- IVCI laureate David Chan
What I experienced Sunday afternoon gave me renewed hope that classical music has a bright, continuing future. The IU Chamber Orchestra, with 20 string players between the ages of 10 and 18, together with IVCI laureate David Chan, now concertmaster of the Metropolitan Opera Orchestra, gave us a landmark concert. And how apropos, as the venue was the Grand Hall in the recently refurbished Indiana Landmarks Center. These youngsters comprise the best of gifted pre-college students who study at the String Academy in IU's Jacobs School of Music.
Along with David Chan, the IVCI bronze medalist from 1994 occasionally leading them, seven of the players--three violinists, two violists and two cellists--form the IU Virtuosi. Chih-Yi Chen once again appeared as our chamber pianist mainstay. With a program of seven works spanning the centuries and styles from Bach to Don Freund (b. 1947), the ever-changing player combination forced a considerable "down" time between some selections as one person had to rearrange all the music stands.
The IU Virtuosi started the program with Fritz Kreisler's Praeludium and Allegro in the style of Paganini, beginning with darkness and drama, but ending with famous Romantic quotes from far more composers than just Paganini--Schumann's "Joyous Farmer," Bizet's "Habañera," Paganini's 24th Caprice, etc. Freund's Seven Violin Duets followed--a modernist compendium of briefly expressed moods--the first and last one featuring five violins rather than the two "advertised."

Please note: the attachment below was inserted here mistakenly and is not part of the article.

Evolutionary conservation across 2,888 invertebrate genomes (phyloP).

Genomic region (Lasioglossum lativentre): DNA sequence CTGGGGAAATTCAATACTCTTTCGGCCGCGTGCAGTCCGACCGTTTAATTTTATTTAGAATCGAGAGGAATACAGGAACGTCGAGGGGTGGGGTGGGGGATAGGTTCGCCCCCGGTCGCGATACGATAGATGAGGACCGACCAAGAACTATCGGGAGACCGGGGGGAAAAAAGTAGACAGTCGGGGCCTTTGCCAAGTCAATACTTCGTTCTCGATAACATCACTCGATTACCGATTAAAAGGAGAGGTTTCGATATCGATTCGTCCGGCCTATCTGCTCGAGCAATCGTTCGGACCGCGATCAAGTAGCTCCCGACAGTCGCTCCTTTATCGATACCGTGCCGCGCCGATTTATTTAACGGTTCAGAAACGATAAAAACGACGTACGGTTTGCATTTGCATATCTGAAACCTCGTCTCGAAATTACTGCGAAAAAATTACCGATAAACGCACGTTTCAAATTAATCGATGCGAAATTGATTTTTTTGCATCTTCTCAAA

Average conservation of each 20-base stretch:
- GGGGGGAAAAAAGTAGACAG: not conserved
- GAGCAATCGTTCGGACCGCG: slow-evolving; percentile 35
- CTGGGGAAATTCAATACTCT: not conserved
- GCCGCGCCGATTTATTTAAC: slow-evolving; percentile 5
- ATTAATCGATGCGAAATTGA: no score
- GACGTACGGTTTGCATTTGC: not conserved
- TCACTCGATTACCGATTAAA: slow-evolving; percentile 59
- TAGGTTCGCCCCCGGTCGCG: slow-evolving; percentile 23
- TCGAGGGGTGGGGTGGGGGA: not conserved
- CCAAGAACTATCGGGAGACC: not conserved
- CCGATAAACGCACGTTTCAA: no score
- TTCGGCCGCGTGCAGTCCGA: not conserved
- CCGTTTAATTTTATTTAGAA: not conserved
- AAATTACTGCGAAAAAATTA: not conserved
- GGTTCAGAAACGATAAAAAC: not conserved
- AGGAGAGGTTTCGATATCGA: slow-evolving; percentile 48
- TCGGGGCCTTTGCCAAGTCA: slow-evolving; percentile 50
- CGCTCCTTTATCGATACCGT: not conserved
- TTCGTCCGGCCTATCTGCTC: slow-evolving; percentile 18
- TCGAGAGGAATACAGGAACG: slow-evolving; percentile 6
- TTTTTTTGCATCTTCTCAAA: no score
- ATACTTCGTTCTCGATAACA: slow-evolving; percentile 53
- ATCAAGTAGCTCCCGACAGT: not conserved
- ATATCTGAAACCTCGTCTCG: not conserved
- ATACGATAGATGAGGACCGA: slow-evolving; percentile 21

All the IU virtuosi returned for Brahms' very familiar Hungarian Dances Nos. 1 and 6. Then Chan appeared with Chen for Beethoven's again-well-known "Spring" Sonata (No. 5 in F, Op. 24). Another change of pace gave us Prokofiev's Toccata in D Minor, arranged for string sextet--two violins, two violas and two cellos. This was written in his early "enfant terrible" style.
Chan then returned with the full chamber orchestra in the program's highlight, Bach's Violin Concerto No. 2 in E, BWV 1042. The group remained for Wieniawski's light-veined Variations on an Original Theme in A, with a bit of a show-off ending--and concluded with an encore, Paganini's "Cantabile," written in a catchy triple meter.
Throughout the concert, our youngsters (at least two of them pre-pubescent) played with the skill of a professional group: crisply, together and with virtually perfect intonation, handling the widely varying repertoire with aplomb. Chan easily displayed his IVCI laureate status with vibrant-but-controlled energy and smooth singing lines in the slow sections. As a pianist, Chen's high-order-musicianship showed through all the strings she had to compete with. This clearly was where all the chamber regulars and their "friends" in town wanted to be -- at that time. Oct. 20; Indiana Landmarks Center